007 Music Part 1.5 – The Bond Theme
This was originally part of my piece on Dr. No, but it grew too large and cluttered an article that was supposed to be about the film.
Here’s the structure of the whole theme-
Interlude, Guitar Part x2, Interlude, Trumpet Melody x2, Brass Bridge, half Interlude, Guitar Part, Ending.
The Interlude starts as the foundation of the theme. Other parts, like the guitar, are layered on top of it. The other two times it is used is as an interlude between sections.
Guitar Part- Starts at, ahem, 0:07. dum badadat dum ba da da dum badadat dum ba da dap bwee ahh doo-dle looo. This part is rhythmic and just really classy.
Trumpet Melody- Starts in the horns, but is in full trumpet glory at :54. This is the main melody of the theme.
Brass Bridge- Starts at 1:07. Comes straight out of the Trumpet Melody.
Ending- Starts at 1:35. The end is signaled by stacked, ascending brass licks. Four instruments each play four notes. Here’s the solfege for these licks- do me ti te, me sol re ra, sol te fi fa, do me ti te. This part’s actually really interesting, so let’s begin our analysis with the Ending.
* We are in the key of e minor, and the first note of each brass lick outlines an e minor chord.
* The four note lick played by the first instrument is the same as the first four notes of the Trumpet Melody. The lick played by the fourth instrument is the same as the first.
* The notes of each lick ascend, and each lick starts higher than the previous one. Said another way, each group of four notes ascends, as does the group of four licks. The small scale mirrors the small scale. This has been a common compositional technique since Mozart.
* It’s a sequence built on the first four notes of the Trumpet Melody (as described in bullet 2). A sequence is just a set of intervals that is repeated at least three times in a row, but with a different starting pitch every time. Here’s the four note pattern: note two is a third above note one. Note three is a major 7th above the first note, and note four is a half step below note three. Where it gets interesting is that the first half of the lick is a tonal sequence, meaning the notes stay within the key of the piece, and the second half is a real sequence, meaning the notes can leave the key. This is how you get the really interesting dissonances of altered 7ths, 4ths, and 2nds at the end of each lick.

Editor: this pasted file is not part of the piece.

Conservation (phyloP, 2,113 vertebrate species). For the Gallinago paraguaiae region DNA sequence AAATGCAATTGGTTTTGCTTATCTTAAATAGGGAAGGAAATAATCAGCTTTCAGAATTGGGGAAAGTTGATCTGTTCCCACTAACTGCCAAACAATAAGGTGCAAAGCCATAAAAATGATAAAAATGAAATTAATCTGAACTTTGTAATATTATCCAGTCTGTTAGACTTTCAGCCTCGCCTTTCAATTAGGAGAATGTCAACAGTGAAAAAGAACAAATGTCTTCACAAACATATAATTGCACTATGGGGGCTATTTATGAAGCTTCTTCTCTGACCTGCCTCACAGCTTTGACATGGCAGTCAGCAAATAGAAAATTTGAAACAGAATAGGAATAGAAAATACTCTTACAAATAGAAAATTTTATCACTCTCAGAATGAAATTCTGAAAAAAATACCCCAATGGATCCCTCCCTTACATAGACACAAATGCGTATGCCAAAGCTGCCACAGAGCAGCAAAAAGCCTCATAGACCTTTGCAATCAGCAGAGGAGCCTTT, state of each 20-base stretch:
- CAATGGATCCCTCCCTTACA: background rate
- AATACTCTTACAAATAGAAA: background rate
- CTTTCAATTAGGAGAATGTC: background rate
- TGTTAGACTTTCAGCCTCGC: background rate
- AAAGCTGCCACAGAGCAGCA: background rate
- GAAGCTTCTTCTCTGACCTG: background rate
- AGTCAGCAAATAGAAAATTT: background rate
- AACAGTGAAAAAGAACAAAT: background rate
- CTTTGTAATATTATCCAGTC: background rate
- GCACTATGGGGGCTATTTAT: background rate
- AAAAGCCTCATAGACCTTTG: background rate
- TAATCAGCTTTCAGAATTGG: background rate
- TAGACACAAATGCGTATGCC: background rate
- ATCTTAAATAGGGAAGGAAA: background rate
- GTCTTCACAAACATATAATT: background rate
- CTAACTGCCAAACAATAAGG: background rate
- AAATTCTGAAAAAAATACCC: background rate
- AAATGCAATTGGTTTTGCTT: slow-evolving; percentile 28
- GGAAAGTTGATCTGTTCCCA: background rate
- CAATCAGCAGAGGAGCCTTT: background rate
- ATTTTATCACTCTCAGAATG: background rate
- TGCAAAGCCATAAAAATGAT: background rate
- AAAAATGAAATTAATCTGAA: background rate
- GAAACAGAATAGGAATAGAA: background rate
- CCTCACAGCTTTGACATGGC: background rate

* The guitar chord at the end is a summation of all the harmonies the Bond theme explores. The chord is minor with a major 7th and a 9th, or ‘do me sol ti re’. The Guitar Part emphasized all the notes of this chord. It starts on do, the first ‘badadat’ is on the 9th, the second one is on the minor 3rd, the highest note is the major 7th (followed by an altered 7th, taken from the third and fourth notes of the Trumpet Melody), and it ends on sol.
* Recall that the first two stacked, ascending licks right before the final chord are ‘do me ti te’ and ‘me sol re ra’. It’s no coincidence that the first three notes from both those licks make up the final chord. The fourth note isn’t used because it’s just an ornamentation of the third note.
* Another way to interpret the guitar chord is as two chords stacked on top of each other: a tonic and a dominant. The solfege for those chords is ‘do me sol’ and ‘sol ti re’.
* There is an interesting relationship between some of the notes in this chord. ‘Do’ and ‘ti’ are a half step apart, as are ‘me’ and ‘re’. This is inspired by the third and fourth notes of the Trumpet Melody, which are a half step apart.
* This whole piece is driven by half steps. Note that the most important element of the Interlude is the chromatic motion in the strings and horn. And in the Guitar Part, the first ‘badadat’ is a half step away from the second ‘badadat’. In the Trumpet Melody, the trombones are doing a lot of chromatic movement.
* Recall that the stacked arpeggios are a sequence built on the first four notes of the Trumpet Melody. The second half of it is a real sequence in order to preserve the half step between the notes. As with the previous point, this highlights the importance of the half step in the theme.